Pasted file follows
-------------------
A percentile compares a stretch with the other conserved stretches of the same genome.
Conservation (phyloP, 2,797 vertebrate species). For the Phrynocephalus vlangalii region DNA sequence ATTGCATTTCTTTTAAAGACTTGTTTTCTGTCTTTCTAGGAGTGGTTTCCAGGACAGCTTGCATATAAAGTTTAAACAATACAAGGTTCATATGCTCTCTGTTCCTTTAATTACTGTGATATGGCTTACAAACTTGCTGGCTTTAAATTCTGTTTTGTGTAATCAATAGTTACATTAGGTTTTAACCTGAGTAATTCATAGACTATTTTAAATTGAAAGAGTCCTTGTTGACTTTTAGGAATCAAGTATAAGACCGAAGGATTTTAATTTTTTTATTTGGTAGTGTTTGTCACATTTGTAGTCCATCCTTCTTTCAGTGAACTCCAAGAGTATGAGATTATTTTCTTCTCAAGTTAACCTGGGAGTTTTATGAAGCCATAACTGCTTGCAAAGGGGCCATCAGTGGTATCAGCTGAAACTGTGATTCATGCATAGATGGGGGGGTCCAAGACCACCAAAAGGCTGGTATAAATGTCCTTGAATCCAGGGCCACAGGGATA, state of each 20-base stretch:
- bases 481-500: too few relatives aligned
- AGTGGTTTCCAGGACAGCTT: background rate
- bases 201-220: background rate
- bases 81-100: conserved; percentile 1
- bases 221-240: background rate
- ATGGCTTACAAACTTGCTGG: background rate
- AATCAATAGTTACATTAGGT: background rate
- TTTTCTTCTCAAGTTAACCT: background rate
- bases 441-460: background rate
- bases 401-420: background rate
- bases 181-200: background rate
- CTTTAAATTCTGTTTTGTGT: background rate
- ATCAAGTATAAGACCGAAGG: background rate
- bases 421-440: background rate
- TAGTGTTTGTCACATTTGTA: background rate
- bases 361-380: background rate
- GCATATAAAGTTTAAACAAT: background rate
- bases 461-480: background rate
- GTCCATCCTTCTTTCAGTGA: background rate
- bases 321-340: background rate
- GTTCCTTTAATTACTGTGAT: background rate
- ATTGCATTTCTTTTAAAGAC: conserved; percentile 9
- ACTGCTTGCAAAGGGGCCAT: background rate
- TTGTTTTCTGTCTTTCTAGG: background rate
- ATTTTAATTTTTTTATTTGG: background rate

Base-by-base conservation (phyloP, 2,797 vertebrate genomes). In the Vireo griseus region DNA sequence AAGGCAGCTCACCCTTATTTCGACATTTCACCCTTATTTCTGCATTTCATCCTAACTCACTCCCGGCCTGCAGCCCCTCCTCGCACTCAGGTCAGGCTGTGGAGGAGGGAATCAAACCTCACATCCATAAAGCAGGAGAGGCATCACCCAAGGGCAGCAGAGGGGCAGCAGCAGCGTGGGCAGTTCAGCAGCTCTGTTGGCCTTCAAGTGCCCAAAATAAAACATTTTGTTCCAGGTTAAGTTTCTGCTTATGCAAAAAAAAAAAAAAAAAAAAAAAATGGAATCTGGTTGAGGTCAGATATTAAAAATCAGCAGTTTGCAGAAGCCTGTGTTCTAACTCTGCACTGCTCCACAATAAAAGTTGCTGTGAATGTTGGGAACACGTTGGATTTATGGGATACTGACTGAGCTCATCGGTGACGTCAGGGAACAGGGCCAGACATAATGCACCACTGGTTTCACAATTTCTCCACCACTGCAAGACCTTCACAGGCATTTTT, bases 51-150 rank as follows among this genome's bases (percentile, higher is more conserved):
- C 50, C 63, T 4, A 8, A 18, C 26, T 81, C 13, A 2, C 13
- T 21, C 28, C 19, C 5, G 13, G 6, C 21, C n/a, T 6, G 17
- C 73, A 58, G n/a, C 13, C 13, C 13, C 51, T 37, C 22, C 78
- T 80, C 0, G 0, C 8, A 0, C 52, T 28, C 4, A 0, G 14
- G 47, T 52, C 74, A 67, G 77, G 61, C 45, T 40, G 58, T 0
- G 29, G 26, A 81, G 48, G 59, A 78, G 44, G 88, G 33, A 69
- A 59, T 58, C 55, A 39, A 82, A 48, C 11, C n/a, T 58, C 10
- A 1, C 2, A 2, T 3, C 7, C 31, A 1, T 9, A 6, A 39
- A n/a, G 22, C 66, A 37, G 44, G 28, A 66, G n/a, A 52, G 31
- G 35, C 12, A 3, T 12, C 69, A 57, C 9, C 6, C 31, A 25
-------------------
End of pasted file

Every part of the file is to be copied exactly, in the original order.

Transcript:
A percentile compares a stretch with the other conserved stretches of the same genome.
Conservation (phyloP, 2,797 vertebrate species). For the Phrynocephalus vlangalii region DNA sequence ATTGCATTTCTTTTAAAGACTTGTTTTCTGTCTTTCTAGGAGTGGTTTCCAGGACAGCTTGCATATAAAGTTTAAACAATACAAGGTTCATATGCTCTCTGTTCCTTTAATTACTGTGATATGGCTTACAAACTTGCTGGCTTTAAATTCTGTTTTGTGTAATCAATAGTTACATTAGGTTTTAACCTGAGTAATTCATAGACTATTTTAAATTGAAAGAGTCCTTGTTGACTTTTAGGAATCAAGTATAAGACCGAAGGATTTTAATTTTTTTATTTGGTAGTGTTTGTCACATTTGTAGTCCATCCTTCTTTCAGTGAACTCCAAGAGTATGAGATTATTTTCTTCTCAAGTTAACCTGGGAGTTTTATGAAGCCATAACTGCTTGCAAAGGGGCCATCAGTGGTATCAGCTGAAACTGTGATTCATGCATAGATGGGGGGGTCCAAGACCACCAAAAGGCTGGTATAAATGTCCTTGAATCCAGGGCCACAGGGATA, state of each 20-base stretch:
- bases 481-500: too few relatives aligned
- AGTGGTTTCCAGGACAGCTT: background rate
- bases 201-220: background rate
- bases 81-100: conserved; percentile 1
- bases 221-240: background rate
- ATGGCTTACAAACTTGCTGG: background rate
- AATCAATAGTTACATTAGGT: background rate
- TTTTCTTCTCAAGTTAACCT: background rate
- bases 441-460: background rate
- bases 401-420: background rate
- bases 181-200: background rate
- CTTTAAATTCTGTTTTGTGT: background rate
- ATCAAGTATAAGACCGAAGG: background rate
- bases 421-440: background rate
- TAGTGTTTGTCACATTTGTA: background rate
- bases 361-380: background rate
- GCATATAAAGTTTAAACAAT: background rate
- bases 461-480: background rate
- GTCCATCCTTCTTTCAGTGA: background rate
- bases 321-340: background rate
- GTTCCTTTAATTACTGTGAT: background rate
- ATTGCATTTCTTTTAAAGAC: conserved; percentile 9
- ACTGCTTGCAAAGGGGCCAT: background rate
- TTGTTTTCTGTCTTTCTAGG: background rate
- ATTTTAATTTTTTTATTTGG: background rate

Base-by-base conservation (phyloP, 2,797 vertebrate genomes). In the Vireo griseus region DNA sequence AAGGCAGCTCACCCTTATTTCGACATTTCACCCTTATTTCTGCATTTCATCCTAACTCACTCCCGGCCTGCAGCCCCTCCTCGCACTCAGGTCAGGCTGTGGAGGAGGGAATCAAACCTCACATCCATAAAGCAGGAGAGGCATCACCCAAGGGCAGCAGAGGGGCAGCAGCAGCGTGGGCAGTTCAGCAGCTCTGTTGGCCTTCAAGTGCCCAAAATAAAACATTTTGTTCCAGGTTAAGTTTCTGCTTATGCAAAAAAAAAAAAAAAAAAAAAAAATGGAATCTGGTTGAGGTCAGATATTAAAAATCAGCAGTTTGCAGAAGCCTGTGTTCTAACTCTGCACTGCTCCACAATAAAAGTTGCTGTGAATGTTGGGAACACGTTGGATTTATGGGATACTGACTGAGCTCATCGGTGACGTCAGGGAACAGGGCCAGACATAATGCACCACTGGTTTCACAATTTCTCCACCACTGCAAGACCTTCACAGGCATTTTT, bases 51-150 rank as follows among this genome's bases (percentile, higher is more conserved):
- C 50, C 63, T 4, A 8, A 18, C 26, T 81, C 13, A 2, C 13
- T 21, C 28, C 19, C 5, G 13, G 6, C 21, C n/a, T 6, G 17
- C 73, A 58, G n/a, C 13, C 13, C 13, C 51, T 37, C 22, C 78
- T 80, C 0, G 0, C 8, A 0, C 52, T 28, C 4, A 0, G 14
- G 47, T 52, C 74, A 67, G 77, G 61, C 45, T 40, G 58, T 0
- G 29, G 26, A 81, G 48, G 59, A 78, G 44, G 88, G 33, A 69
- A 59, T 58, C 55, A 39, A 82, A 48, C 11, C n/a, T 58, C 10
- A 1, C 2, A 2, T 3, C 7, C 31, A 1, T 9, A 6, A 39
- A n/a, G 22, C 66, A 37, G 44, G 28, A 66, G n/a, A 52, G 31
- G 35, C 12, A 3, T 12, C 69, A 57, C 9, C 6, C 31, A 25